Ooh - that would be interesting. If you only have to start in Cape Town, go into a pharmacy there and ask advice. That could be an interesting experiment!
I have a thread somewhere with my long obsessive helpful suggestions. I'll track it down...
don't know about the availability OTC of malarone, but that was why we liked it - no long lead-in periods, or continuing for 6 weeks after etc, just take it when you need it.
Personally I wouldn't take a 5 yr old on safari. Have you checked that you are actually allowed to take him/her? They get bored pretty easily at that age and may not have the patience to stay still and quiet.
If I were you I'd go to Addo at Port Elizabeth or a game park like Rhino base camp. I did this with my ds when he was 2.5 and it was fine as it was only an afternoon and they allowed children of any age (provided you thought they would be quiet enough).
try this link for lots of cape town ideas.
The key thing you need to bear in mind is that it will be wet and fairly cold (it never gets super cold) in Cape Town in August. Probably. So things like beach trips etc are out. You can still visit the penguins at Boulders and the like, but you're unlikely to want to picnic there.
At the Waterfront is also the ScratchPatch which I believe is inside these days (used to be outside) and can be hours of endless entertainment for kids as they dig out stones that appeal to them for whatever reason. here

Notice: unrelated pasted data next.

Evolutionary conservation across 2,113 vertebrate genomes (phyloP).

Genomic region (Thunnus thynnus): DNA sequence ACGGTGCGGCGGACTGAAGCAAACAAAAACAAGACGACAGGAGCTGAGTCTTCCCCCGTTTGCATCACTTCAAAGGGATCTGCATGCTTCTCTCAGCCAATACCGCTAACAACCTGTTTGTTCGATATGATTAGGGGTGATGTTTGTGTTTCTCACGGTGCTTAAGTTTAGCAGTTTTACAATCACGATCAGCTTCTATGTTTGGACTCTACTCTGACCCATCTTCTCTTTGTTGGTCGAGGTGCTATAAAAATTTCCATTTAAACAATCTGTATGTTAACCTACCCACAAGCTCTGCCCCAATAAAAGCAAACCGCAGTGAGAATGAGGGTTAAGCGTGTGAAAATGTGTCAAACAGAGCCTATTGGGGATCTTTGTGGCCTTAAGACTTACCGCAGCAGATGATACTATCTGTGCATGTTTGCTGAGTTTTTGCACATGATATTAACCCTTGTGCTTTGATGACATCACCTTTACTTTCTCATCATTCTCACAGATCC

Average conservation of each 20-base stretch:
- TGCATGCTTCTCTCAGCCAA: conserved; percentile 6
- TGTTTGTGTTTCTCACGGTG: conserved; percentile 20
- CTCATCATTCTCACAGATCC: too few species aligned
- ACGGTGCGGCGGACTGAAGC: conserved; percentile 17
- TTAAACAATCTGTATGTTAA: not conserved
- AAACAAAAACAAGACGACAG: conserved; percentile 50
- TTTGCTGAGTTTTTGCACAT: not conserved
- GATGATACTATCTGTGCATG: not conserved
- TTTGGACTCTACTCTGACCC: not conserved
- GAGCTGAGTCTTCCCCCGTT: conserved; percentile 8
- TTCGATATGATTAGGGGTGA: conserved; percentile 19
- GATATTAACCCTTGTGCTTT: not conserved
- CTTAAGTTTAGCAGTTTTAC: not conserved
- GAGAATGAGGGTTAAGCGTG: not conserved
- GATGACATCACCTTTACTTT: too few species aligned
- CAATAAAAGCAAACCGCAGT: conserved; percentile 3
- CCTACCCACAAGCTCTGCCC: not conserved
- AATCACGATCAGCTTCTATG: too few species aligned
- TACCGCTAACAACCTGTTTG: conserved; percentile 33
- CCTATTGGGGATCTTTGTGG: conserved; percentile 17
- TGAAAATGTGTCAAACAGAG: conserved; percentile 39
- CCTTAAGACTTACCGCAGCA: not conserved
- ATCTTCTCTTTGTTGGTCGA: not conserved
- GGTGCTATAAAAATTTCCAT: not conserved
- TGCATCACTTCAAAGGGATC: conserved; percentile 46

Most restaurants that you just stumble over will be kiddy friendly. Good options include Ocean Basket which is a chain of cheap and cheeful fish places where the food is generally excellent, they're highly accessible, and they have no problems with children around. "smarter" restaurants will be less child friendly so if you want a good meal out in the evening and want to take the kids, ask your hotel/B&B for recommendations. Broadly speaking the Waterfront and most beach places (excluding the highly glamourous Camps Bay) are pretty kid friendly.
Dischem are a large chain of discount pharmacists in SA who should be able to answer your questions about the availability of Malarone ... www.dischem.co.za
Hermanus in the Cape will be great - it is the time when the whales are in the bay .. so very ....
We are off to CT and Plett in October. We've been to Plett before but not CT so very helpful to have child friendly stuff to do!